This article originally appeared on 08.27.18


In addition to being the star of Marvel franchise "Thor," actor Chris Hemsworth is also a father-of-three? And it turns out, he's pretty much the coolest dad ever.

In a clip from a 2015 interview on "The Ellen DeGeneres Show," Hemsworth shared an interesting conversation he had with his 4-year-old daughter India.

Keep ReadingShow less
True

Innovation is awesome, right? I mean, it gave us the internet!

However, there is always a price to pay for modernization, and in this case, it’s in the form of digital eye strain, a group of vision problems that can pop up after as little as two hours of looking at a screen. Some of the symptoms are tired and/or dry eyes, headaches, blurred vision, and neck and shoulder pain1. Ouch!

Keep ReadingShow less
Joy

A 92-year-old World War II fighter pilot flies her plane for the first time in 70 years.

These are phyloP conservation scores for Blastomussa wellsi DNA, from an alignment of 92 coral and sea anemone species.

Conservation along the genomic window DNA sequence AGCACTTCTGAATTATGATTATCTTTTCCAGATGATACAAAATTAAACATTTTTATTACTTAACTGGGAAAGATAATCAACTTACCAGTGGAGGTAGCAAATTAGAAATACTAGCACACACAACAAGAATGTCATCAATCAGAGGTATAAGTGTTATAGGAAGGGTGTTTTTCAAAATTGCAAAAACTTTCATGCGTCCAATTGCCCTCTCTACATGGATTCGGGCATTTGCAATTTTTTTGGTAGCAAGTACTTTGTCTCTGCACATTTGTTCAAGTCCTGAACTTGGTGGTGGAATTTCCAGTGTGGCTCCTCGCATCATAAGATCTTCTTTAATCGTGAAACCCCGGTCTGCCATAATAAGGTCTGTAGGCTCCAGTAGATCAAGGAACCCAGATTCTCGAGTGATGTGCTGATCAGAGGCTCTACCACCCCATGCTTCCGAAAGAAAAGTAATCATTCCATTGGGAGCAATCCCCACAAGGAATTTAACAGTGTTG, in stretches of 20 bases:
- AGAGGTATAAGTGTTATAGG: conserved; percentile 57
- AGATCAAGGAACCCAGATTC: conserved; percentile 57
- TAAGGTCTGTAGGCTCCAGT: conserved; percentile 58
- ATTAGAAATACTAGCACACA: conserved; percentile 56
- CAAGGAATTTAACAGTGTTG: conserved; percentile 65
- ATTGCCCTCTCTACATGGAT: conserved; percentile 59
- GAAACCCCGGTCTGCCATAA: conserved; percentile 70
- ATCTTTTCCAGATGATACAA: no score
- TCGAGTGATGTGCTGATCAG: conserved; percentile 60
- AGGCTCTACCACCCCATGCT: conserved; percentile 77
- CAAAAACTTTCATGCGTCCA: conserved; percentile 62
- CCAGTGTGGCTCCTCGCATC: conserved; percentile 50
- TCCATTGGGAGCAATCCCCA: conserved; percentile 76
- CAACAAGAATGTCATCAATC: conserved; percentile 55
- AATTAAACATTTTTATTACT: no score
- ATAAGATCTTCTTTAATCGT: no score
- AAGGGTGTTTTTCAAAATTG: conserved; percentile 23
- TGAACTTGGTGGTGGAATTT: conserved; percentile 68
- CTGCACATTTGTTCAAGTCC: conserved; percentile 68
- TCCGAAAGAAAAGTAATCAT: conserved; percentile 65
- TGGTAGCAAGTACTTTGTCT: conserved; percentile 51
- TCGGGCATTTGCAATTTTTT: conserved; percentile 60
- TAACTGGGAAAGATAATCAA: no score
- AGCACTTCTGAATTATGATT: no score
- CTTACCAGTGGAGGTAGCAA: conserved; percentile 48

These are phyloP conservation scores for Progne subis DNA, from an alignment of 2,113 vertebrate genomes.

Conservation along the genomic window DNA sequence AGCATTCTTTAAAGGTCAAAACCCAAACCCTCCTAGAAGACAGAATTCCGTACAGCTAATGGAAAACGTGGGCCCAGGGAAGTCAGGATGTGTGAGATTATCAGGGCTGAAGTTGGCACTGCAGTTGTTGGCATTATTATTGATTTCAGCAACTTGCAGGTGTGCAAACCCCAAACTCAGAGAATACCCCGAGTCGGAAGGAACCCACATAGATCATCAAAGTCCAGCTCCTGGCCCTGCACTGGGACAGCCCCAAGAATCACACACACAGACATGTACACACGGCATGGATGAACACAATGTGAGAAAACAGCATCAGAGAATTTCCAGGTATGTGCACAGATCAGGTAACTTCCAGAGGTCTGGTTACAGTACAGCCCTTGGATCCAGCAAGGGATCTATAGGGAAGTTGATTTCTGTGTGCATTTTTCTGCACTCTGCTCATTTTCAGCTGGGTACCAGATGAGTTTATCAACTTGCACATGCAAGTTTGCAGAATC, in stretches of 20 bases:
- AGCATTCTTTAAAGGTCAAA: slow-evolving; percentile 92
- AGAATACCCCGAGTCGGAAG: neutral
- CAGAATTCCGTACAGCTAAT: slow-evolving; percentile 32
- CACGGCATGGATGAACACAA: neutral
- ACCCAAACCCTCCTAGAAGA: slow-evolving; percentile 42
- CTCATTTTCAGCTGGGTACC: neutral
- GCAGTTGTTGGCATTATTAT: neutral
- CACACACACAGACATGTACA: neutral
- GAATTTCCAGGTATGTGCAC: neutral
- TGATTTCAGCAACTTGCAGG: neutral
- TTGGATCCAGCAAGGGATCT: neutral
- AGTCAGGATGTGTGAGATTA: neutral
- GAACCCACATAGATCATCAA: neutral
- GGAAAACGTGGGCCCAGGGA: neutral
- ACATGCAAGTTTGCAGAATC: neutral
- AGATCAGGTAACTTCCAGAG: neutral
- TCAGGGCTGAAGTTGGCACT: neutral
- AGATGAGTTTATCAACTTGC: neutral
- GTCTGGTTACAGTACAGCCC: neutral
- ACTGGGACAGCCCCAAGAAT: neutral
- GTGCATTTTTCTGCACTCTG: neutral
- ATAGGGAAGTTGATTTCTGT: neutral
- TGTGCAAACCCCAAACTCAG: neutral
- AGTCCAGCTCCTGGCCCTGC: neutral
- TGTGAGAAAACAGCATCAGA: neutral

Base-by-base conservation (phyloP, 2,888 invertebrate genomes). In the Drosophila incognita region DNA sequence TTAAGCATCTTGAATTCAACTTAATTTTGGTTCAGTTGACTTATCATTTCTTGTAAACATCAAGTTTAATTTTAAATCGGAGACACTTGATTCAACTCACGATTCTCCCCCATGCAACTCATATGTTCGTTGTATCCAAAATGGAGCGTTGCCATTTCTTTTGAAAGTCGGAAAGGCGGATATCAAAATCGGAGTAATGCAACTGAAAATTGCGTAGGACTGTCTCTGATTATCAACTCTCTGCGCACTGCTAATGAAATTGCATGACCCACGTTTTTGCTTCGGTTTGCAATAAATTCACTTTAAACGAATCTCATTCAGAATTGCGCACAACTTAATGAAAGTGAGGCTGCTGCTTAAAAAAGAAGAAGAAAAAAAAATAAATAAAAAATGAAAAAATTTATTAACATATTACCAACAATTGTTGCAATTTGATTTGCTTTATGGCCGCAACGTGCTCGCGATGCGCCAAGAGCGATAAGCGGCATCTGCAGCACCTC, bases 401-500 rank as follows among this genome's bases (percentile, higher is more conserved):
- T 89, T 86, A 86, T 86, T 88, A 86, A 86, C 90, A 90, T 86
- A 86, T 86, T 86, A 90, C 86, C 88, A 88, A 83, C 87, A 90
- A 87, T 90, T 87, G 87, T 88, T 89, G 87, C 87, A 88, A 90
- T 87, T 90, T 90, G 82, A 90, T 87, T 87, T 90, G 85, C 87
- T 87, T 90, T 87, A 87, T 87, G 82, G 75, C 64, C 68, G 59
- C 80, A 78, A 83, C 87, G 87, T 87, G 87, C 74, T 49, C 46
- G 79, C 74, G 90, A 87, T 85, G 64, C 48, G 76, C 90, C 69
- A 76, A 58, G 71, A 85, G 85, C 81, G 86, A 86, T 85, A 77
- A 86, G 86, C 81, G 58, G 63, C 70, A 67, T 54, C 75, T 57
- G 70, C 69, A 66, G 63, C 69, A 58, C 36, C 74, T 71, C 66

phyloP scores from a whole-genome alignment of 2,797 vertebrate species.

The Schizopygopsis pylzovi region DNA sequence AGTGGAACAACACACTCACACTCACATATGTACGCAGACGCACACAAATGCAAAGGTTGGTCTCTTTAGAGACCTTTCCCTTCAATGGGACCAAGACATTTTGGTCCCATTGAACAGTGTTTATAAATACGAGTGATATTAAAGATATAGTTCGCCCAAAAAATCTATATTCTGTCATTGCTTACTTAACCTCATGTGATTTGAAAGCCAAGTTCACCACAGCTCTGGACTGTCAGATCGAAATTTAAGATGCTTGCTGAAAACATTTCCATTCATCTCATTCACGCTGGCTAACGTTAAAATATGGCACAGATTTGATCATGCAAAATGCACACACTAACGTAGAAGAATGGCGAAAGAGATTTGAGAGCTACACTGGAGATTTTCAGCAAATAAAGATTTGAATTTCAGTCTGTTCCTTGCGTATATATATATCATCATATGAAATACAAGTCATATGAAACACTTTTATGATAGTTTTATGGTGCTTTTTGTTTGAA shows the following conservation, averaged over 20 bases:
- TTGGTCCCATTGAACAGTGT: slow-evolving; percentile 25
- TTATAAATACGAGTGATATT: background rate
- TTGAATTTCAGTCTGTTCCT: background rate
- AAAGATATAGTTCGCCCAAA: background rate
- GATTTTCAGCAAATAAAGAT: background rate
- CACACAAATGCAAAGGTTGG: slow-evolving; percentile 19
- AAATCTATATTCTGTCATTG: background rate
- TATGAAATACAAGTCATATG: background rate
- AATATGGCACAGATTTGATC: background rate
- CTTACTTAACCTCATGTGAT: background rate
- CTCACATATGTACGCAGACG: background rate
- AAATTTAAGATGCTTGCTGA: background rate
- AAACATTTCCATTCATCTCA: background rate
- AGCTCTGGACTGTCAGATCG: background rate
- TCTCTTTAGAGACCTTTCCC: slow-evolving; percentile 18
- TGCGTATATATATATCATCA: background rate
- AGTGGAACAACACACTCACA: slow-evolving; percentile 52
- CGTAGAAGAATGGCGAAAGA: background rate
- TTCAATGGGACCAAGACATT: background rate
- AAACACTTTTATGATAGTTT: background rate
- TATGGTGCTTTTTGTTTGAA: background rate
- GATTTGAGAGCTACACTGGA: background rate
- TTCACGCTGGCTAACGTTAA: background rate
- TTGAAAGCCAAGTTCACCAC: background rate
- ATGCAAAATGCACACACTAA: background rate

"It's the closest thing to having wings of your own and flying that I've known."

Photo pulled from BBC YouTube video

World War II vet flys again.

This article originally appeared on 05.19.15


More than 70 years after the war, a 92-year-old World War II veteran took to the sky once again.

It's been decades since her last flight, but Joy Lofthouse, a 92-year-old Air Transport Auxiliary veteran, was given the chance to board a Spitfire airplane for one more trip.


Keep ReadingShow less

This article originally appeared on 08.20.21


Sometimes you see something so mind-boggling you have to take a minute to digest what just happened in your brain. Be prepared to take that moment while watching these videos.